Born 7 March 1960 à Ostrava (Czech Republic)
Along with Swede Mats Wilander, who also won three titles, the Czech-turned-American was the other main man at Roland-Garros during the 1980s. In between his records at the US Open (eight finals in a row from 1982 – 1989) and being the nearly man at Wimbledon (the only major he never managed to take home), his relationship with Roland-Garros was an important one as it featured the two most significant matches of his career. The first against John McEnroe in 1984 ushered in the legend that was Lendl, while the second announced the beginning of the end, in 1989 against Michael Chang. Having won the juniors in 1978, Lendl already made the final "proper" in 1981, only to end up being the last victim of six-time winner Björn Borg… but also the first man since 1976 to take the Swede to five sets. A fine achievement, but not one that would help him cast off the image of the eternal bridesmaid. Despite physical and mental training that were second to none at the time, Lendl knew only defeat in Grand Slam finals in the early days (apart from Roland-Garros in 1981, he also lost the Australian Open in 1983 and the US Open in 1982 and 1983).
It would be in Paris, and during "McEnroe’s year", that he would finally right this wrong, and fittingly he did it with one of the most memorable comebacks in the history of tennis. Just as his American nemesis, who was on a 42-match win streak at the time, was wiping the floor with him, Lendl decided to take some advice from a spectator who quoted a popular song at the time and shouted from the stands: "Prove that you exist!" The Czech duly came back from two sets down, overcame a break in the fourth and then saved two more break points at 3-3 in the decider, before exulting in joy and deliverance just before the clock struck eight at the end of his 3-6, 2-6, 6-4, 7-5, 7-5 victory. John McEnroe kept his head down during the trophy ceremony and disappeared off-court as quickly as he could, rather than watch Lendl hold his first Slam silverware aloft in what would become a familiar scene in Paris and around the world for the rest of the decade. Despite losing in the final in 1985 to Mats Wilander, Lendl got his hands back on the trophy the following two years, including a dose of revenge on Wilander in the 1987 final. The Swede made a mistake in opting for serve-and-volley, rather than following the example of his compatriot Joakim Nyström who was the only player of that era to be able to throw Lendl off his rhythm, driving the Czech mad with moonballs.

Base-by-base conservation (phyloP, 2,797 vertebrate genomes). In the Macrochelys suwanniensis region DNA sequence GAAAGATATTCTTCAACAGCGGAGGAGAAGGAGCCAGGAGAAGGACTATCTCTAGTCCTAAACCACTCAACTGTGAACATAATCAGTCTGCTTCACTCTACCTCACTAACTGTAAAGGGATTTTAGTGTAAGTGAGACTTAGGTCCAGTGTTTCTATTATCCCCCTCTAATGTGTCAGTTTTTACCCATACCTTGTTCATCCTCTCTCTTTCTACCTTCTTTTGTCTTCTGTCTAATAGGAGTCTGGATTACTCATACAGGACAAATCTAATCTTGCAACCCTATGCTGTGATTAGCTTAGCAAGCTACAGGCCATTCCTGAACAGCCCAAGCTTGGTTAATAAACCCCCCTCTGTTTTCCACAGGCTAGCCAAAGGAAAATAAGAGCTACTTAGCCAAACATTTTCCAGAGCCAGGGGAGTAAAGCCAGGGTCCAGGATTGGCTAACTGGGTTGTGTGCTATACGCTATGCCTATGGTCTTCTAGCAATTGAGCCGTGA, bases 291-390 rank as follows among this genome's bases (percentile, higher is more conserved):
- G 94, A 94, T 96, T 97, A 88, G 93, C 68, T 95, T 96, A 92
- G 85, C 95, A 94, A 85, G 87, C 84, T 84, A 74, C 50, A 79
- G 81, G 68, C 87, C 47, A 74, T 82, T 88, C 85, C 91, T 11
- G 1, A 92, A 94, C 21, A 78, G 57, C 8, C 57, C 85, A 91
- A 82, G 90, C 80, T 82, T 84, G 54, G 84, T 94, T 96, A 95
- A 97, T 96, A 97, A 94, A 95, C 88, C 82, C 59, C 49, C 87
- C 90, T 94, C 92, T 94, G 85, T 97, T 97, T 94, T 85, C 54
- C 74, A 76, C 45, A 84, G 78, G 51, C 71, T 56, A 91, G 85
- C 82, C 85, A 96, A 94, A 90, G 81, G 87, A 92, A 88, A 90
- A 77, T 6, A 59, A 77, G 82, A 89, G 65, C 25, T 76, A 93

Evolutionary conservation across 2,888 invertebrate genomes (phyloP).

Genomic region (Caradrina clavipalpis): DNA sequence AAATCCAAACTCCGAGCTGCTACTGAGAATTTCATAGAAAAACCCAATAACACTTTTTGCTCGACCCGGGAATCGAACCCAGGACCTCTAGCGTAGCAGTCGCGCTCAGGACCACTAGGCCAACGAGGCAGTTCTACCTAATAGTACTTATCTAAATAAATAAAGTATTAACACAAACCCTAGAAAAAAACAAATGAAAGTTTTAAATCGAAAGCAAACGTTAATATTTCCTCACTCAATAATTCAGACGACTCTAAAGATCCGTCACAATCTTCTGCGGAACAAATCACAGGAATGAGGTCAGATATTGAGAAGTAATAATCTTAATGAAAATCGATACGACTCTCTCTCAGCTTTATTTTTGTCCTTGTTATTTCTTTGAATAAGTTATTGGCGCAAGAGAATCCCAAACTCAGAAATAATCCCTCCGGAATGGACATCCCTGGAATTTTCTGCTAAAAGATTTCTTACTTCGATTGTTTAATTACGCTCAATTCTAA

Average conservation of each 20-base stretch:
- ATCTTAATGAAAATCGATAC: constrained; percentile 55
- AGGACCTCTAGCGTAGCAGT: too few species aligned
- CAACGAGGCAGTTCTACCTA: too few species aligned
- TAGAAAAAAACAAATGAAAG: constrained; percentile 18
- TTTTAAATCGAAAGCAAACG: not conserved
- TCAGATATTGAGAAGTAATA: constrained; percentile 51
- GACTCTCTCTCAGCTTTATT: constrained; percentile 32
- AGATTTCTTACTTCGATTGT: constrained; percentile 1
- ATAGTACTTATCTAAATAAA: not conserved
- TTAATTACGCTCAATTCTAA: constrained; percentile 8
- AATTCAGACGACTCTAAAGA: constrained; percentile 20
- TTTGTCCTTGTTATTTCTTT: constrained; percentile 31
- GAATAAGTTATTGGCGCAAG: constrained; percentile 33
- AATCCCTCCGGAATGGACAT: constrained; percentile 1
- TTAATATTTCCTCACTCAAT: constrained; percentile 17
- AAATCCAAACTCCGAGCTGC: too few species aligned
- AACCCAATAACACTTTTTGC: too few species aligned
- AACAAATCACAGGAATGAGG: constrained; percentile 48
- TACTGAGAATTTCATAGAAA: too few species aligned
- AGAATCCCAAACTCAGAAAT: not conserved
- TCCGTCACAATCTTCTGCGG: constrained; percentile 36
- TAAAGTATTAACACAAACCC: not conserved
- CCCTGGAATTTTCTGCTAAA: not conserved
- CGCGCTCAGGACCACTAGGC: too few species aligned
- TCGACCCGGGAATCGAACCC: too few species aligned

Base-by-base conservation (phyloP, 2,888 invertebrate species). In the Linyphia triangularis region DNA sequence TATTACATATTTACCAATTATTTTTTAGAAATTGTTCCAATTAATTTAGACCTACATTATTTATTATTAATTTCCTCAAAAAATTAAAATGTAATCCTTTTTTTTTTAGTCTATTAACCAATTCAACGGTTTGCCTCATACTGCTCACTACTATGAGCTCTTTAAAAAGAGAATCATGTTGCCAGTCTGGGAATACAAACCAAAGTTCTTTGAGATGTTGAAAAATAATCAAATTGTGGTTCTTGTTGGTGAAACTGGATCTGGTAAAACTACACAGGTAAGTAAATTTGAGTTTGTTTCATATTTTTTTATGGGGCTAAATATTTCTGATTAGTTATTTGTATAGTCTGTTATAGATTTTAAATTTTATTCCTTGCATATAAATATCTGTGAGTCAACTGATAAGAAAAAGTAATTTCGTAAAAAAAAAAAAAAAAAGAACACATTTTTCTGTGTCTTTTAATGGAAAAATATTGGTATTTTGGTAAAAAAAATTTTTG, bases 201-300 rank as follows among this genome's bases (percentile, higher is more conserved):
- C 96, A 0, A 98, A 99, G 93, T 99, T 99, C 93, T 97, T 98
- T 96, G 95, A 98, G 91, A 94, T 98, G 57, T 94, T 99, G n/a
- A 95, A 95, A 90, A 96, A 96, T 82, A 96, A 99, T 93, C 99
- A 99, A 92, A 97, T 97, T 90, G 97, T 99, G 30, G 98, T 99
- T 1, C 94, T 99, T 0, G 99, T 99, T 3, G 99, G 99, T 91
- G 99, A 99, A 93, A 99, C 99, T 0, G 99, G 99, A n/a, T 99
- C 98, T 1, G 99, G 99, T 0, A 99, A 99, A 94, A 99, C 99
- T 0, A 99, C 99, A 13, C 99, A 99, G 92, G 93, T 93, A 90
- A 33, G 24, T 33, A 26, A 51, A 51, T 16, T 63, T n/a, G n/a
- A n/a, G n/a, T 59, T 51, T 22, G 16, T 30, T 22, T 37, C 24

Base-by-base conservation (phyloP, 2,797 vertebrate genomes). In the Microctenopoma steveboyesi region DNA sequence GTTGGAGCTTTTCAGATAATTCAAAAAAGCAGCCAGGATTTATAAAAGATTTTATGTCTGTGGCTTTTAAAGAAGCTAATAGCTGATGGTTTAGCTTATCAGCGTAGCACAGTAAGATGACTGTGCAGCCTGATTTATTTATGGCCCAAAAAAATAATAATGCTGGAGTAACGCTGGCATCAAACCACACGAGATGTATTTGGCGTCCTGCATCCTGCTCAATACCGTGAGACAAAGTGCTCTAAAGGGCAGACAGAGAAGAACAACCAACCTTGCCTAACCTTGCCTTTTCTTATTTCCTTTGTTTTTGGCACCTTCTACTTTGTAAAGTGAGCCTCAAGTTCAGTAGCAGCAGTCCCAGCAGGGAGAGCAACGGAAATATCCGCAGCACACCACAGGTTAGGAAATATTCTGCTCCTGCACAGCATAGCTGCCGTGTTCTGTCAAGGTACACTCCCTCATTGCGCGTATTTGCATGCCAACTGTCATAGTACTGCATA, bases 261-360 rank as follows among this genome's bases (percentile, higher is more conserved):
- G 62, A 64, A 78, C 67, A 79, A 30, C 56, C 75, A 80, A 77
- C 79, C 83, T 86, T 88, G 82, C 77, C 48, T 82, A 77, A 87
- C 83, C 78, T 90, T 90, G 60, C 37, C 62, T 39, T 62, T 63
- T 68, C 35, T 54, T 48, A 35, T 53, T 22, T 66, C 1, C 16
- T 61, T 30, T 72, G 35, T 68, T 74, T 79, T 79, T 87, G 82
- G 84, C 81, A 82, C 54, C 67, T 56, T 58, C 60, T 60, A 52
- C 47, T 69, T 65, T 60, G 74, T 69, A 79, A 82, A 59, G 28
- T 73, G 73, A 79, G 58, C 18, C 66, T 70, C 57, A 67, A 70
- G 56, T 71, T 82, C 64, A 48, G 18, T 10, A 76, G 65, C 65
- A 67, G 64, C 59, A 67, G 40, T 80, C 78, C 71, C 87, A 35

This ended up being the recipe, with an added dash of cheek in the form of an underarm service, that worked for Chang against the then world No.1 in the Round of 16 in 1989. Lendl was deeply affected by this defeat, which ushered in a downward spiral that saw him beaten in the first round in his last two appearances at Roland-Garros, in 1993 and 1994. In 1993, he even gave an unknown Frenchman by the name of Stéphane Huet (ranked No.297) his day in the sun, in one of the biggest upsets the tournament has ever seen.
Ivan Lendl’s record at Roland-Garros:
• 53 wins, 12 defeats.
• Three titles (1984, 1986 and 1987) and two finals (1981 and 1985). Ivan Lendl also won the Australian Open twice (1989 and 1990) and the US Open three times (1985, 1986 and 1987). He never won Wimbledon, his best results being two appearances in the final (1986 and 1987).
• 15 participations (the first in 1978, the year of his boys’ singles title, the last in 1994, at the age of 34).
• 38 matches played on Centre Court (the first in 1979 against Vitas Gerulaitis).
• Notable wins over José Luis Clerc (semi-final in 1981), John McEnroe (quarter-final in 1981, 1984 final and Round of 16 in 1988), Mats Wilander (semi-final in 1984 and 1987 final), Jimmy Connors (semi-final in 1985).